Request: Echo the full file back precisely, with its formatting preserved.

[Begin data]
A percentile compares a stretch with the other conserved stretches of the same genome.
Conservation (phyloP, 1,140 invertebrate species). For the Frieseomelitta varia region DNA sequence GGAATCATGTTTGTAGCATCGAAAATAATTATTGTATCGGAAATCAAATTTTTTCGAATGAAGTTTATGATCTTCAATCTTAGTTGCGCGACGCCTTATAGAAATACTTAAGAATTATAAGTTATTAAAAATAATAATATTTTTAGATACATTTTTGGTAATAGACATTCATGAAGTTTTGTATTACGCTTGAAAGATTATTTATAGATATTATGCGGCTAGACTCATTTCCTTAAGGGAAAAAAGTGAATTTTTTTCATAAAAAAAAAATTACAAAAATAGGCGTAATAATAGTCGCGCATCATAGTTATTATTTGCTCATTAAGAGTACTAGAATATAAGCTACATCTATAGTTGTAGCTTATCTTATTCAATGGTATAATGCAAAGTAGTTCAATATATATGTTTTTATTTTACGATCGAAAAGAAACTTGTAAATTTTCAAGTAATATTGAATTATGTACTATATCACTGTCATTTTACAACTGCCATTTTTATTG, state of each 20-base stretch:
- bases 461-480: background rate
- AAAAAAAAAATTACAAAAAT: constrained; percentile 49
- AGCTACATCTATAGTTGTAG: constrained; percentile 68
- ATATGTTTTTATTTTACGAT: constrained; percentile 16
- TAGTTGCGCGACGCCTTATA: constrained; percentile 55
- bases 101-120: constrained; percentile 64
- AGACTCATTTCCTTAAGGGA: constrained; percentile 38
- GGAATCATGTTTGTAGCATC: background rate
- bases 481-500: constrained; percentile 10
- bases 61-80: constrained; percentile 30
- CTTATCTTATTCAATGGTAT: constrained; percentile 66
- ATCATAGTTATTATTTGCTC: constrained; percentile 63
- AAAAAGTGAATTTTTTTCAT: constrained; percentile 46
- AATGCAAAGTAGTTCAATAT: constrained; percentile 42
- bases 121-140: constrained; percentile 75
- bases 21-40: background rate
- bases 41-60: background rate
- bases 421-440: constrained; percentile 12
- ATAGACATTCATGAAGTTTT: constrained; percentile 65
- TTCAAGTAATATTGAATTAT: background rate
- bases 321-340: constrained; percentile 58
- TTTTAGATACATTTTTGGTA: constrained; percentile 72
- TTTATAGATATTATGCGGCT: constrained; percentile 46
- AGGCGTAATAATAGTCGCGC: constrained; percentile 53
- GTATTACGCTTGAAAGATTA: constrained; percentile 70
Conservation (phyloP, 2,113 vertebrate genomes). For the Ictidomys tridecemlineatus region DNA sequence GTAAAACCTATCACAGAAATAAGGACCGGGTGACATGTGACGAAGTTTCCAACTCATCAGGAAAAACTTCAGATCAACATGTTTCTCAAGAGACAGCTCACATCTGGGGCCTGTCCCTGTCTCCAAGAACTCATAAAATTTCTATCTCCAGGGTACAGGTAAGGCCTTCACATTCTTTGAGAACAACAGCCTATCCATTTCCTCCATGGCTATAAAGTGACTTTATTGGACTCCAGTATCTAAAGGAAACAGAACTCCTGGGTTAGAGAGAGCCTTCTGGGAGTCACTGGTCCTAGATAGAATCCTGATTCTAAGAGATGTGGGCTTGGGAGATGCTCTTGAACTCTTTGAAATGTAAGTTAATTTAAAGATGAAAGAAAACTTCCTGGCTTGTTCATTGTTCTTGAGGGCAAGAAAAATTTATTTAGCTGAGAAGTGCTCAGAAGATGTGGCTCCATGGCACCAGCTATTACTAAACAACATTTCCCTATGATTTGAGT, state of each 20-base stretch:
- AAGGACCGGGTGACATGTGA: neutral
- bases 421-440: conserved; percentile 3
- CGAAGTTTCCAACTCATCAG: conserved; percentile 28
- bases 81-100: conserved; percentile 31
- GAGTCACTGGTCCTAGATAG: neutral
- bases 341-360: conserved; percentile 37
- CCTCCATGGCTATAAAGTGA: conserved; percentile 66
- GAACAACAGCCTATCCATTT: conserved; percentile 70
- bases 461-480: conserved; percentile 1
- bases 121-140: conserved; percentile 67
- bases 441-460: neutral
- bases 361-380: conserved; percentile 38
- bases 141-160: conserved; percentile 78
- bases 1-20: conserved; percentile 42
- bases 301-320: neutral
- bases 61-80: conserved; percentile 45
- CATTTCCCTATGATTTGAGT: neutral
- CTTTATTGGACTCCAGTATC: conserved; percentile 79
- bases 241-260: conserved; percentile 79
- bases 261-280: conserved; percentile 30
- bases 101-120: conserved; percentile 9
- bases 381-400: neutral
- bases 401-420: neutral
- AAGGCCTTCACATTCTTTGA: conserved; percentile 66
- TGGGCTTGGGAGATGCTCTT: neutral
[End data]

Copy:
A percentile compares a stretch with the other conserved stretches of the same genome.
Conservation (phyloP, 1,140 invertebrate species). For the Frieseomelitta varia region DNA sequence GGAATCATGTTTGTAGCATCGAAAATAATTATTGTATCGGAAATCAAATTTTTTCGAATGAAGTTTATGATCTTCAATCTTAGTTGCGCGACGCCTTATAGAAATACTTAAGAATTATAAGTTATTAAAAATAATAATATTTTTAGATACATTTTTGGTAATAGACATTCATGAAGTTTTGTATTACGCTTGAAAGATTATTTATAGATATTATGCGGCTAGACTCATTTCCTTAAGGGAAAAAAGTGAATTTTTTTCATAAAAAAAAAATTACAAAAATAGGCGTAATAATAGTCGCGCATCATAGTTATTATTTGCTCATTAAGAGTACTAGAATATAAGCTACATCTATAGTTGTAGCTTATCTTATTCAATGGTATAATGCAAAGTAGTTCAATATATATGTTTTTATTTTACGATCGAAAAGAAACTTGTAAATTTTCAAGTAATATTGAATTATGTACTATATCACTGTCATTTTACAACTGCCATTTTTATTG, state of each 20-base stretch:
- bases 461-480: background rate
- AAAAAAAAAATTACAAAAAT: constrained; percentile 49
- AGCTACATCTATAGTTGTAG: constrained; percentile 68
- ATATGTTTTTATTTTACGAT: constrained; percentile 16
- TAGTTGCGCGACGCCTTATA: constrained; percentile 55
- bases 101-120: constrained; percentile 64
- AGACTCATTTCCTTAAGGGA: constrained; percentile 38
- GGAATCATGTTTGTAGCATC: background rate
- bases 481-500: constrained; percentile 10
- bases 61-80: constrained; percentile 30
- CTTATCTTATTCAATGGTAT: constrained; percentile 66
- ATCATAGTTATTATTTGCTC: constrained; percentile 63
- AAAAAGTGAATTTTTTTCAT: constrained; percentile 46
- AATGCAAAGTAGTTCAATAT: constrained; percentile 42
- bases 121-140: constrained; percentile 75
- bases 21-40: background rate
- bases 41-60: background rate
- bases 421-440: constrained; percentile 12
- ATAGACATTCATGAAGTTTT: constrained; percentile 65
- TTCAAGTAATATTGAATTAT: background rate
- bases 321-340: constrained; percentile 58
- TTTTAGATACATTTTTGGTA: constrained; percentile 72
- TTTATAGATATTATGCGGCT: constrained; percentile 46
- AGGCGTAATAATAGTCGCGC: constrained; percentile 53
- GTATTACGCTTGAAAGATTA: constrained; percentile 70
Conservation (phyloP, 2,113 vertebrate genomes). For the Ictidomys tridecemlineatus region DNA sequence GTAAAACCTATCACAGAAATAAGGACCGGGTGACATGTGACGAAGTTTCCAACTCATCAGGAAAAACTTCAGATCAACATGTTTCTCAAGAGACAGCTCACATCTGGGGCCTGTCCCTGTCTCCAAGAACTCATAAAATTTCTATCTCCAGGGTACAGGTAAGGCCTTCACATTCTTTGAGAACAACAGCCTATCCATTTCCTCCATGGCTATAAAGTGACTTTATTGGACTCCAGTATCTAAAGGAAACAGAACTCCTGGGTTAGAGAGAGCCTTCTGGGAGTCACTGGTCCTAGATAGAATCCTGATTCTAAGAGATGTGGGCTTGGGAGATGCTCTTGAACTCTTTGAAATGTAAGTTAATTTAAAGATGAAAGAAAACTTCCTGGCTTGTTCATTGTTCTTGAGGGCAAGAAAAATTTATTTAGCTGAGAAGTGCTCAGAAGATGTGGCTCCATGGCACCAGCTATTACTAAACAACATTTCCCTATGATTTGAGT, state of each 20-base stretch:
- AAGGACCGGGTGACATGTGA: neutral
- bases 421-440: conserved; percentile 3
- CGAAGTTTCCAACTCATCAG: conserved; percentile 28
- bases 81-100: conserved; percentile 31
- GAGTCACTGGTCCTAGATAG: neutral
- bases 341-360: conserved; percentile 37
- CCTCCATGGCTATAAAGTGA: conserved; percentile 66
- GAACAACAGCCTATCCATTT: conserved; percentile 70
- bases 461-480: conserved; percentile 1
- bases 121-140: conserved; percentile 67
- bases 441-460: neutral
- bases 361-380: conserved; percentile 38
- bases 141-160: conserved; percentile 78
- bases 1-20: conserved; percentile 42
- bases 301-320: neutral
- bases 61-80: conserved; percentile 45
- CATTTCCCTATGATTTGAGT: neutral
- CTTTATTGGACTCCAGTATC: conserved; percentile 79
- bases 241-260: conserved; percentile 79
- bases 261-280: conserved; percentile 30
- bases 101-120: conserved; percentile 9
- bases 381-400: neutral
- bases 401-420: neutral
- AAGGCCTTCACATTCTTTGA: conserved; percentile 66
- TGGGCTTGGGAGATGCTCTT: neutral